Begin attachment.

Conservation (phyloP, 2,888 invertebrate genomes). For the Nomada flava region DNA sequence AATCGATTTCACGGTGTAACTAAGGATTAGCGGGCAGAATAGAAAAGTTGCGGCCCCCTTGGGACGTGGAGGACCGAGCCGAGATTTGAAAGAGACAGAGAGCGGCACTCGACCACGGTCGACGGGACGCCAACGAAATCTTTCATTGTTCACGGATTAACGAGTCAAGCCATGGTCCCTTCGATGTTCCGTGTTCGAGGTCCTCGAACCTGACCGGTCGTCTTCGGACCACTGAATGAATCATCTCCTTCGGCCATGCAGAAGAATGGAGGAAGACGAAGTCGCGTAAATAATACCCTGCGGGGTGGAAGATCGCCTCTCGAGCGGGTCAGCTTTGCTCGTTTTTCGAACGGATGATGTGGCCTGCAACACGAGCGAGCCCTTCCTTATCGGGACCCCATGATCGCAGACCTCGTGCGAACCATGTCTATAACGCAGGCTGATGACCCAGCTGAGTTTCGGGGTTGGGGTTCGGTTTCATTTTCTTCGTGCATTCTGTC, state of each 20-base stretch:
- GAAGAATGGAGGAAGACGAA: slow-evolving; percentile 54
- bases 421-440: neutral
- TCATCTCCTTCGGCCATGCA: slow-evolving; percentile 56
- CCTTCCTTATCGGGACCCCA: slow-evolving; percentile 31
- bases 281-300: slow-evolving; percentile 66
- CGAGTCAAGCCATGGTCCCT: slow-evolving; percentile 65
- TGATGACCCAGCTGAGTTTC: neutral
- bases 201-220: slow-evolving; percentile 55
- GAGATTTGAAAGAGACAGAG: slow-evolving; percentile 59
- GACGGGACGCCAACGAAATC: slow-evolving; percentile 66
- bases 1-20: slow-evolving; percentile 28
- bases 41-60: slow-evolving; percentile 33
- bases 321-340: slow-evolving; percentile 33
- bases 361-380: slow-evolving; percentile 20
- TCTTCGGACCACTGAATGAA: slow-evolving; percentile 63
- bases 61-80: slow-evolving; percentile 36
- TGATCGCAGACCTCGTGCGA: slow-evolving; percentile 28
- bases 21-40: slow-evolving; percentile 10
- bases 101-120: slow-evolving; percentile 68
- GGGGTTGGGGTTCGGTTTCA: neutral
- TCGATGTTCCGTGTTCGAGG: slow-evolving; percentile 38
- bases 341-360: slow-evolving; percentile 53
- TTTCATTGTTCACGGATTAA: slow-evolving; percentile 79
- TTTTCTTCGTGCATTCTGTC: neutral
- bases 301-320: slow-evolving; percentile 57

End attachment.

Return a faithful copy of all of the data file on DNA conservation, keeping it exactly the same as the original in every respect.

Conservation (phyloP, 2,888 invertebrate genomes). For the Nomada flava region DNA sequence AATCGATTTCACGGTGTAACTAAGGATTAGCGGGCAGAATAGAAAAGTTGCGGCCCCCTTGGGACGTGGAGGACCGAGCCGAGATTTGAAAGAGACAGAGAGCGGCACTCGACCACGGTCGACGGGACGCCAACGAAATCTTTCATTGTTCACGGATTAACGAGTCAAGCCATGGTCCCTTCGATGTTCCGTGTTCGAGGTCCTCGAACCTGACCGGTCGTCTTCGGACCACTGAATGAATCATCTCCTTCGGCCATGCAGAAGAATGGAGGAAGACGAAGTCGCGTAAATAATACCCTGCGGGGTGGAAGATCGCCTCTCGAGCGGGTCAGCTTTGCTCGTTTTTCGAACGGATGATGTGGCCTGCAACACGAGCGAGCCCTTCCTTATCGGGACCCCATGATCGCAGACCTCGTGCGAACCATGTCTATAACGCAGGCTGATGACCCAGCTGAGTTTCGGGGTTGGGGTTCGGTTTCATTTTCTTCGTGCATTCTGTC, state of each 20-base stretch:
- GAAGAATGGAGGAAGACGAA: slow-evolving; percentile 54
- bases 421-440: neutral
- TCATCTCCTTCGGCCATGCA: slow-evolving; percentile 56
- CCTTCCTTATCGGGACCCCA: slow-evolving; percentile 31
- bases 281-300: slow-evolving; percentile 66
- CGAGTCAAGCCATGGTCCCT: slow-evolving; percentile 65
- TGATGACCCAGCTGAGTTTC: neutral
- bases 201-220: slow-evolving; percentile 55
- GAGATTTGAAAGAGACAGAG: slow-evolving; percentile 59
- GACGGGACGCCAACGAAATC: slow-evolving; percentile 66
- bases 1-20: slow-evolving; percentile 28
- bases 41-60: slow-evolving; percentile 33
- bases 321-340: slow-evolving; percentile 33
- bases 361-380: slow-evolving; percentile 20
- TCTTCGGACCACTGAATGAA: slow-evolving; percentile 63
- bases 61-80: slow-evolving; percentile 36
- TGATCGCAGACCTCGTGCGA: slow-evolving; percentile 28
- bases 21-40: slow-evolving; percentile 10
- bases 101-120: slow-evolving; percentile 68
- GGGGTTGGGGTTCGGTTTCA: neutral
- TCGATGTTCCGTGTTCGAGG: slow-evolving; percentile 38
- bases 341-360: slow-evolving; percentile 53
- TTTCATTGTTCACGGATTAA: slow-evolving; percentile 79
- TTTTCTTCGTGCATTCTGTC: neutral
- bases 301-320: slow-evolving; percentile 57